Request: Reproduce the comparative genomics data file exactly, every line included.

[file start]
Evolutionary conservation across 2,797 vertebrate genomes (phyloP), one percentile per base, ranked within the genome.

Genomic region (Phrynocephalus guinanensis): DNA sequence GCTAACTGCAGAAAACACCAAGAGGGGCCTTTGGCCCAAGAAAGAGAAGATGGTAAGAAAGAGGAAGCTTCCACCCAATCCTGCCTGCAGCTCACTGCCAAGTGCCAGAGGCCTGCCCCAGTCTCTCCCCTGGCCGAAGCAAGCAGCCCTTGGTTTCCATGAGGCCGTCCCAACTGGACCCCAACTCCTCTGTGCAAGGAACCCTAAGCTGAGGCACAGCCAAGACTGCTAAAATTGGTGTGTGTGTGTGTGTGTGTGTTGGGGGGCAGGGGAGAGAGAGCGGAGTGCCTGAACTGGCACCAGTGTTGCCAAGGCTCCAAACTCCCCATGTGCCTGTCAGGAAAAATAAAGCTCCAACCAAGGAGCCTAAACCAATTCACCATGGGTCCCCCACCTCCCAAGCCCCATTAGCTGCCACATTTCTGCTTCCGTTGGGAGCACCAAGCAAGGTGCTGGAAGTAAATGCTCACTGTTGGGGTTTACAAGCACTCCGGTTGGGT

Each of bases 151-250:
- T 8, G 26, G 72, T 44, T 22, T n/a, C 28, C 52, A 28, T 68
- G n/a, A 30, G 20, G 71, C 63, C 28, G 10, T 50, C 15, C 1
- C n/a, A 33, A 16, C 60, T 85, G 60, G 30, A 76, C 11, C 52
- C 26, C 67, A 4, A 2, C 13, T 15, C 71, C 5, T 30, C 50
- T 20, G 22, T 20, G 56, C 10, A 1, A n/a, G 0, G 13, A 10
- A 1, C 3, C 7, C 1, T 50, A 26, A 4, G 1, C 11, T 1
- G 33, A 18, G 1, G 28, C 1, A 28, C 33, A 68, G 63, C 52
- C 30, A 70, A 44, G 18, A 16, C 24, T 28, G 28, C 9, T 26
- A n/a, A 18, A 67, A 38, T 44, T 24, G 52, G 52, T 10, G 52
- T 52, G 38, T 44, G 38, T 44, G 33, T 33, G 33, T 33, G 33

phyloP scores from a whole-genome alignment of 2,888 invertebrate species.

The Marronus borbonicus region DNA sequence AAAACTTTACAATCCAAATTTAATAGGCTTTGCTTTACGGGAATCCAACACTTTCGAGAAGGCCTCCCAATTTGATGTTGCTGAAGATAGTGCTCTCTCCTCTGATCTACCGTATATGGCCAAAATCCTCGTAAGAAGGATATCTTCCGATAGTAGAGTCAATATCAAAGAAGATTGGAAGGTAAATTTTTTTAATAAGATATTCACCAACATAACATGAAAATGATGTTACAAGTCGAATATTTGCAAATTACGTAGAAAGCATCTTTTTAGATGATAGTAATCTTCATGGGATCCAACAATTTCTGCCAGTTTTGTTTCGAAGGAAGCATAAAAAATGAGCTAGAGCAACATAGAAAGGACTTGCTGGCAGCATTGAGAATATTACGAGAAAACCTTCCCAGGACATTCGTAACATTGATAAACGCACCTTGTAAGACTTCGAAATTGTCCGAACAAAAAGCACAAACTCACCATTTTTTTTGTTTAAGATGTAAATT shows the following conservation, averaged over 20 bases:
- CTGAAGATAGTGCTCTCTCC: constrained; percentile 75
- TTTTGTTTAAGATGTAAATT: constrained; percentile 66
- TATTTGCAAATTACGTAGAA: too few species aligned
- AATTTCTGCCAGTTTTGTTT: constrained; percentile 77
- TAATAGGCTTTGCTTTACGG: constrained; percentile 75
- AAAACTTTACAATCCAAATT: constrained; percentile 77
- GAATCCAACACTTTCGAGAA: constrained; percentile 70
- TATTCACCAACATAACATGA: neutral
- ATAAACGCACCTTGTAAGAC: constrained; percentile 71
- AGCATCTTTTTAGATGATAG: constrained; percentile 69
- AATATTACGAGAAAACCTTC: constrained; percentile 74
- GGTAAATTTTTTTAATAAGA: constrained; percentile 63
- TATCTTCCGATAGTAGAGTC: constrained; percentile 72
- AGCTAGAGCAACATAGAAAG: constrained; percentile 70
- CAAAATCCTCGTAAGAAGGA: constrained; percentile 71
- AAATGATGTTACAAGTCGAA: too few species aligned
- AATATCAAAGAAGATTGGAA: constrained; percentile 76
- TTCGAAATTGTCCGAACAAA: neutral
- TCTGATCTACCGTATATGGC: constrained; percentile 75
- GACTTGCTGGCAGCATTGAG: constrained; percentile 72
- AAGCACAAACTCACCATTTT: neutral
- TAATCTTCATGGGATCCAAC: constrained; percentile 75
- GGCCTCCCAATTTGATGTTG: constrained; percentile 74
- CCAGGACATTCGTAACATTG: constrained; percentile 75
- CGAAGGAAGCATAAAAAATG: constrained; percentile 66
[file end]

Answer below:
Evolutionary conservation across 2,797 vertebrate genomes (phyloP), one percentile per base, ranked within the genome.

Genomic region (Phrynocephalus guinanensis): DNA sequence GCTAACTGCAGAAAACACCAAGAGGGGCCTTTGGCCCAAGAAAGAGAAGATGGTAAGAAAGAGGAAGCTTCCACCCAATCCTGCCTGCAGCTCACTGCCAAGTGCCAGAGGCCTGCCCCAGTCTCTCCCCTGGCCGAAGCAAGCAGCCCTTGGTTTCCATGAGGCCGTCCCAACTGGACCCCAACTCCTCTGTGCAAGGAACCCTAAGCTGAGGCACAGCCAAGACTGCTAAAATTGGTGTGTGTGTGTGTGTGTGTGTTGGGGGGCAGGGGAGAGAGAGCGGAGTGCCTGAACTGGCACCAGTGTTGCCAAGGCTCCAAACTCCCCATGTGCCTGTCAGGAAAAATAAAGCTCCAACCAAGGAGCCTAAACCAATTCACCATGGGTCCCCCACCTCCCAAGCCCCATTAGCTGCCACATTTCTGCTTCCGTTGGGAGCACCAAGCAAGGTGCTGGAAGTAAATGCTCACTGTTGGGGTTTACAAGCACTCCGGTTGGGT

Each of bases 151-250:
- T 8, G 26, G 72, T 44, T 22, T n/a, C 28, C 52, A 28, T 68
- G n/a, A 30, G 20, G 71, C 63, C 28, G 10, T 50, C 15, C 1
- C n/a, A 33, A 16, C 60, T 85, G 60, G 30, A 76, C 11, C 52
- C 26, C 67, A 4, A 2, C 13, T 15, C 71, C 5, T 30, C 50
- T 20, G 22, T 20, G 56, C 10, A 1, A n/a, G 0, G 13, A 10
- A 1, C 3, C 7, C 1, T 50, A 26, A 4, G 1, C 11, T 1
- G 33, A 18, G 1, G 28, C 1, A 28, C 33, A 68, G 63, C 52
- C 30, A 70, A 44, G 18, A 16, C 24, T 28, G 28, C 9, T 26
- A n/a, A 18, A 67, A 38, T 44, T 24, G 52, G 52, T 10, G 52
- T 52, G 38, T 44, G 38, T 44, G 33, T 33, G 33, T 33, G 33

phyloP scores from a whole-genome alignment of 2,888 invertebrate species.

The Marronus borbonicus region DNA sequence AAAACTTTACAATCCAAATTTAATAGGCTTTGCTTTACGGGAATCCAACACTTTCGAGAAGGCCTCCCAATTTGATGTTGCTGAAGATAGTGCTCTCTCCTCTGATCTACCGTATATGGCCAAAATCCTCGTAAGAAGGATATCTTCCGATAGTAGAGTCAATATCAAAGAAGATTGGAAGGTAAATTTTTTTAATAAGATATTCACCAACATAACATGAAAATGATGTTACAAGTCGAATATTTGCAAATTACGTAGAAAGCATCTTTTTAGATGATAGTAATCTTCATGGGATCCAACAATTTCTGCCAGTTTTGTTTCGAAGGAAGCATAAAAAATGAGCTAGAGCAACATAGAAAGGACTTGCTGGCAGCATTGAGAATATTACGAGAAAACCTTCCCAGGACATTCGTAACATTGATAAACGCACCTTGTAAGACTTCGAAATTGTCCGAACAAAAAGCACAAACTCACCATTTTTTTTGTTTAAGATGTAAATT shows the following conservation, averaged over 20 bases:
- CTGAAGATAGTGCTCTCTCC: constrained; percentile 75
- TTTTGTTTAAGATGTAAATT: constrained; percentile 66
- TATTTGCAAATTACGTAGAA: too few species aligned
- AATTTCTGCCAGTTTTGTTT: constrained; percentile 77
- TAATAGGCTTTGCTTTACGG: constrained; percentile 75
- AAAACTTTACAATCCAAATT: constrained; percentile 77
- GAATCCAACACTTTCGAGAA: constrained; percentile 70
- TATTCACCAACATAACATGA: neutral
- ATAAACGCACCTTGTAAGAC: constrained; percentile 71
- AGCATCTTTTTAGATGATAG: constrained; percentile 69
- AATATTACGAGAAAACCTTC: constrained; percentile 74
- GGTAAATTTTTTTAATAAGA: constrained; percentile 63
- TATCTTCCGATAGTAGAGTC: constrained; percentile 72
- AGCTAGAGCAACATAGAAAG: constrained; percentile 70
- CAAAATCCTCGTAAGAAGGA: constrained; percentile 71
- AAATGATGTTACAAGTCGAA: too few species aligned
- AATATCAAAGAAGATTGGAA: constrained; percentile 76
- TTCGAAATTGTCCGAACAAA: neutral
- TCTGATCTACCGTATATGGC: constrained; percentile 75
- GACTTGCTGGCAGCATTGAG: constrained; percentile 72
- AAGCACAAACTCACCATTTT: neutral
- TAATCTTCATGGGATCCAAC: constrained; percentile 75
- GGCCTCCCAATTTGATGTTG: constrained; percentile 74
- CCAGGACATTCGTAACATTG: constrained; percentile 75
- CGAAGGAAGCATAAAAAATG: constrained; percentile 66